Monday, 2 July 2018


Is it time for storytellers and folk singers to man the barricades, to stand up and be counted, to provide a real opposition to what it happening in this mad world of ours, rather than to continue to be ‘nice’ in public and just complain by posting harmless messages on Facebook and similar?

"Folk Music is Fun."
"Storytelling is for Toddlers."

They are the two stereotypes which haunt the two related art forms with which I have been involved for most of my life. But they are mistaken stereotypes. Some folk music is fun, and some storytelling could be for toddlers but both are only small aspects of the whole.
The media, particularly local newspapers, seem incapable of writing the word ‘folk’ without appending ‘fun’ even when the rest of the content points to it being most inappropriate


Text. "Tonight at the Somewhere Arts Centre Pete Castle will present a set of Victorian Murder Ballads…"   Fun?
Hansel and Gretel can upset some people!

We have now had a revival of oral storytelling well under way for about 30 years and it has been discussed in papers, magazines and on Arts programmes on TV and radio but still, if a storyteller is booked for an event, it is assumed that it will be for the childrens’ area; and in schools they are naturally pointed towards the younger age groups rather than the older ones. That might partly be because the staff think the older pupils have more important things to do with their time than just listen to stories, (Attainment Targets to reach, lists to learn, boxes to tick!) but it’s more that, without thinking, the ‘powers that be’ associate storytelling with the simple bed-time story before mummy tucks you up ready for sleep… A story cannot possibly be powerful or harmful, can it? Some people think it can and complain if you do one they consider 'inapproprate'.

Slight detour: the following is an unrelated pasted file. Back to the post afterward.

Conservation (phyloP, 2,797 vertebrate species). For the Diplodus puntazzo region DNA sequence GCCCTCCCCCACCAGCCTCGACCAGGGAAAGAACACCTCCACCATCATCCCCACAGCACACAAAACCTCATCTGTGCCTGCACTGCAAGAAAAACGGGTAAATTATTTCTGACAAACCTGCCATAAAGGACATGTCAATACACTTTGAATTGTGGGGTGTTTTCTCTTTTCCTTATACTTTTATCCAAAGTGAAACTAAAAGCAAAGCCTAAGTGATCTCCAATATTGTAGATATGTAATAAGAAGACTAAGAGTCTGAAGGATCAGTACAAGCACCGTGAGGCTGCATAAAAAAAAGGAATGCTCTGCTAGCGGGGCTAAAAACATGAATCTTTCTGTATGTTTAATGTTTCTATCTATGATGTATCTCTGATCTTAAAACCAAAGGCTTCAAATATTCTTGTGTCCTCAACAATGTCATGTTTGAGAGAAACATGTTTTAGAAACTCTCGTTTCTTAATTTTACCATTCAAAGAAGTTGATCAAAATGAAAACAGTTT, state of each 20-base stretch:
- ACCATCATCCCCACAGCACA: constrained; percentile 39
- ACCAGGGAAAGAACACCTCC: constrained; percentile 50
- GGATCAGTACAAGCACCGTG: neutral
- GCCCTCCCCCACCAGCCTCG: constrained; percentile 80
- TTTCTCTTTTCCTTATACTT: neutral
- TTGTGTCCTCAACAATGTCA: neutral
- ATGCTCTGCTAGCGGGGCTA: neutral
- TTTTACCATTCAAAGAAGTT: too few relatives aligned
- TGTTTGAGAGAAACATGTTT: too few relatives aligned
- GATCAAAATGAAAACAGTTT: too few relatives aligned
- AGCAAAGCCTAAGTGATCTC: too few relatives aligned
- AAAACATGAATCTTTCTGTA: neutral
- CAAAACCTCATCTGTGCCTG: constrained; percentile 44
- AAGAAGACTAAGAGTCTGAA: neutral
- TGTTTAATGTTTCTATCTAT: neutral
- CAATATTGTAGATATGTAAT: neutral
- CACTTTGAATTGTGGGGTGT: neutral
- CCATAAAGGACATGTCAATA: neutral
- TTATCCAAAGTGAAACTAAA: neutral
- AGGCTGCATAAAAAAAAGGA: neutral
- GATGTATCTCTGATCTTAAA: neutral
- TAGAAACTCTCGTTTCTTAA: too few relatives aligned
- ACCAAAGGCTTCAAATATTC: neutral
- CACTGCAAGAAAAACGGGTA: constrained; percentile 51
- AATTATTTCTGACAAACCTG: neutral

The Folk Revival has been underway for even longer—several generations, but still the majority of people are ignorant about it. Blame the press!

But you can’t just blame the press—it is also what the public expect. They have been brainwashed to expect ‘folk’ music to be mediocre and singalong and, probably, Irish!  Even when it isn’t it takes a long time to register that this is something more.
Two Heads and Tales (film still)

I recently did a performance with my friend and fellow storyteller Nicky Rafferty. We called it Two Heads and Tales. It was a one-off event and we decided not to plan it but to just let one story (or song) lead to another. We knew that we both had large enough repertoires and enough experience to be able to do it like that. We weren’t going to go blank and not know what to do next. In fact the opposite was true—shall I do this one or that one…? The only planning we did do was to run past the other a few titles: these are a few things I’d like to fit in if appropriate. It gave us a starting point but we didn’t fit them all in by any means.
Based on that selection we decided not to shy away from difficult stories and in the end we included Mr Fox, Appley and Orangey and the songs Fanny Blair and the Two Sisters, but there were also lighter twists on heavy ideas

’My mother chopped my off, My father picked my bones… ‘ sings the murdered child in Appley and Orangey. I followed that with Jack Goes Hunting (Fish, Fowl or Fur) in which a man also gets his head cut off; but it’s a story with a moral—don’t pick your nose! 
A couple of stories are on You Tube at The Three Sillies and Money, Money, Money